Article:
Elementary Math Fractions, Percentages, Word Problems, Equations, Inequations, Factorization, Expansion 
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May 31st, 2009, 11:10 AM  #1 
Newbie Joined: May 2009 Posts: 2 Thanks: 0  terms of a over b
The terms of a/b are a, and 1/b. WHY? Shouldn't the terms be just a and b?

May 31st, 2009, 12:02 PM  #2 
Newbie Joined: May 2009 Posts: 5 Thanks: 0  Re: terms of a over b
a/b a/1 = a 1/b = b must remain in the denominator 
May 31st, 2009, 05:17 PM  #3  
Senior Member Joined: Jul 2008 Posts: 895 Thanks: 0  Re: terms of a over b Quote:
 
July 27th, 2009, 11:48 PM  #4 
Newbie Joined: May 2009 Posts: 7 Thanks: 0  Re: terms of a over b
The terms of a fraction are: the nominator and the denominator. First one is the number written "above" the fraction, and the other one is "below" and is used when doing the least common factor. So, when having the fraction a/b, the terms of this expression are a and b. And that' s all.

August 25th, 2009, 08:32 AM  #5  
Senior Member Joined: Jul 2008 Posts: 895 Thanks: 0  Re: terms of a over b Quote:
If you had (ab + 1)/b, that could be rewritten as a + (1/b), and you'd have an expression in terms of a and b, as is the original, or in terms of a and (1/b), as you wish. You see, you can form an expression "in terms of" anything you like, so long as it is consistent with an original expression. The thing would be to not mix them up. If wanting in terms of a and (1/b), the original would not do, and you'd have had to changed it to suit as in the second expression. Sounds like a bunch of gobbledegook, but it's not if you stop and think about it.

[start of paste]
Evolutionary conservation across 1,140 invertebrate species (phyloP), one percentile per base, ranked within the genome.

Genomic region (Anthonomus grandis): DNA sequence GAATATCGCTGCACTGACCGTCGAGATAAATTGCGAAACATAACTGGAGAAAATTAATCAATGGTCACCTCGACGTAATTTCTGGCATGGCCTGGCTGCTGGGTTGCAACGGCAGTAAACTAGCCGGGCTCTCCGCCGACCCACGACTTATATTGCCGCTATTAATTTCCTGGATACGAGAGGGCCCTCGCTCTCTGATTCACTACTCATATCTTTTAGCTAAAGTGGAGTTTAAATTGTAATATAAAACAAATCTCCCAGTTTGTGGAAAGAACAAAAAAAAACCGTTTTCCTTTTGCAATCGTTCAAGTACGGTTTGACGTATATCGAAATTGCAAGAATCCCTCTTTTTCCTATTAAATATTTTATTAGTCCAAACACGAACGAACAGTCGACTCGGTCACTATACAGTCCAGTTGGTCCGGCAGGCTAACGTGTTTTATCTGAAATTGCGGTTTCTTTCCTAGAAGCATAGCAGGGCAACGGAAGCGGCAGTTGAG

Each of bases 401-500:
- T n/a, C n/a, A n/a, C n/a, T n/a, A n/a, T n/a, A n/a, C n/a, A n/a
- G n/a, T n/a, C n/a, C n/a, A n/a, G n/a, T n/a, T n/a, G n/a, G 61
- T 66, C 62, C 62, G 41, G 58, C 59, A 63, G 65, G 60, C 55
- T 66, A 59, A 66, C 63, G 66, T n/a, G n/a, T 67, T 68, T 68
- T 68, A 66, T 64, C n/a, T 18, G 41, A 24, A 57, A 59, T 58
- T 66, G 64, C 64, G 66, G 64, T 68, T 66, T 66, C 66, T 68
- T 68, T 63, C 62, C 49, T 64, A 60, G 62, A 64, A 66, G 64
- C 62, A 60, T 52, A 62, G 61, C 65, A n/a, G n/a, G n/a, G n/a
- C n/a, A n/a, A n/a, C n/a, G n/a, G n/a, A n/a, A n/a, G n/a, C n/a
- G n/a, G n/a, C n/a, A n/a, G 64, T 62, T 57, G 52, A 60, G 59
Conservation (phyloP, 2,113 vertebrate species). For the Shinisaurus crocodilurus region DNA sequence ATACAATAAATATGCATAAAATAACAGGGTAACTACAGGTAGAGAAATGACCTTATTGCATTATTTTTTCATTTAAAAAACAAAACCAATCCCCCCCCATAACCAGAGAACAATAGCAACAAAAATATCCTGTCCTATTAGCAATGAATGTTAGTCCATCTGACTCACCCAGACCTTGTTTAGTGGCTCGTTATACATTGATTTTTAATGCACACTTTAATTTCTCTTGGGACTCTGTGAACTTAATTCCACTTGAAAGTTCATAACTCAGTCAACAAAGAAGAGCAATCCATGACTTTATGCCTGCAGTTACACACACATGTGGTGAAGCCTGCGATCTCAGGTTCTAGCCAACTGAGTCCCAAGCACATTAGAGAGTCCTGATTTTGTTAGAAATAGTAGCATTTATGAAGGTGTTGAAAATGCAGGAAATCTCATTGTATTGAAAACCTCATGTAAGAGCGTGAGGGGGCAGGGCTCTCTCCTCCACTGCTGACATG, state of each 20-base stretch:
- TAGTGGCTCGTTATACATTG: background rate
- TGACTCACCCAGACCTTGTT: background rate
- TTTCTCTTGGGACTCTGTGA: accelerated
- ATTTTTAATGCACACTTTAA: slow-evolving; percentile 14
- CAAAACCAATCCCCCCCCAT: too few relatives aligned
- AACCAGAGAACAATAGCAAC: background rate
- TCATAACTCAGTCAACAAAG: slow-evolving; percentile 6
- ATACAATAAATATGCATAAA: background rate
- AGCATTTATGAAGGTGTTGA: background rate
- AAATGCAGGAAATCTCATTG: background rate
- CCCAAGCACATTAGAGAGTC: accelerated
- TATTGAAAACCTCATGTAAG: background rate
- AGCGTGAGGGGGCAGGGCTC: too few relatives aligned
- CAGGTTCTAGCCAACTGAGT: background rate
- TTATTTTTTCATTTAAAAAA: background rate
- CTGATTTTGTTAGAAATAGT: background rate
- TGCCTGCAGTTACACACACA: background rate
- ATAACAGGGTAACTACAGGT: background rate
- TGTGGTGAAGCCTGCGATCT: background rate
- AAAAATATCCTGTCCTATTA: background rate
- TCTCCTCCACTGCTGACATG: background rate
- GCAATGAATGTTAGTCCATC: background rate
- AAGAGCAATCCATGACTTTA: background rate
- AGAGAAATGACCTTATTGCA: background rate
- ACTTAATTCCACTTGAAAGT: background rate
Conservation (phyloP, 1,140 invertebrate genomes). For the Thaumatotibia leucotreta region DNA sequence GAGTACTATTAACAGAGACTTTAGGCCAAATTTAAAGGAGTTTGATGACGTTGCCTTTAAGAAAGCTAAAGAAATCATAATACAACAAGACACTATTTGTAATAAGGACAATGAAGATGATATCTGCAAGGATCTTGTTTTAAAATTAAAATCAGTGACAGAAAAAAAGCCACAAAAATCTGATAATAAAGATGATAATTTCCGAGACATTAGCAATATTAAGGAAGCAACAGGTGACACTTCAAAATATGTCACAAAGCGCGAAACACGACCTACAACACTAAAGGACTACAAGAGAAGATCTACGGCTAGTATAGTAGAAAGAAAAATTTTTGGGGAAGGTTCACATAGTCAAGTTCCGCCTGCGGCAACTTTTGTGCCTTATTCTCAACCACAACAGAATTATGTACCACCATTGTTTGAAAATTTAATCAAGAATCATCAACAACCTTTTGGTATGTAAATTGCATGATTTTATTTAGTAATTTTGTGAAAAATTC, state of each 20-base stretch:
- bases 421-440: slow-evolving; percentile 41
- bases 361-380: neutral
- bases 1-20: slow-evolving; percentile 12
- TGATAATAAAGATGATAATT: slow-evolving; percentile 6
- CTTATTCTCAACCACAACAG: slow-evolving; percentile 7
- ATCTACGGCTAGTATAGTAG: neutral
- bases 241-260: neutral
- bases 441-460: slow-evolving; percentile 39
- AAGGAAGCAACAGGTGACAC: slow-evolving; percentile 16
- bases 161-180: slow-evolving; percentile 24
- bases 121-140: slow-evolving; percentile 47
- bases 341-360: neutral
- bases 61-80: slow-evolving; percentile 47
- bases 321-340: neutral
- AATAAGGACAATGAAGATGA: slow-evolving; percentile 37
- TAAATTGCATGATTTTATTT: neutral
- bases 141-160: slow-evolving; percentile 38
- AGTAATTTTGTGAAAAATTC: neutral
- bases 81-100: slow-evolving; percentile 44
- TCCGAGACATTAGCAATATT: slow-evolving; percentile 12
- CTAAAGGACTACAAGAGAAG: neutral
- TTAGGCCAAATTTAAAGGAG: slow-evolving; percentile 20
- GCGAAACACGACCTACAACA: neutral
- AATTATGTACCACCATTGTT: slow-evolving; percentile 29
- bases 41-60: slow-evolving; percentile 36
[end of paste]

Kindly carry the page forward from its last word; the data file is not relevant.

September 24th, 2009, 03:50 AM  #6 
Newbie Joined: Sep 2009 Posts: 27 Thanks: 1  Re: terms of a over b
If you consider a*(1/b) = a/b, then the terms of the first could be considered as a and (1/b). However, I do agree with mathpedia that the terms of a/b are a and b for simplicity's sake. In essence, I'd assume they're both correct 

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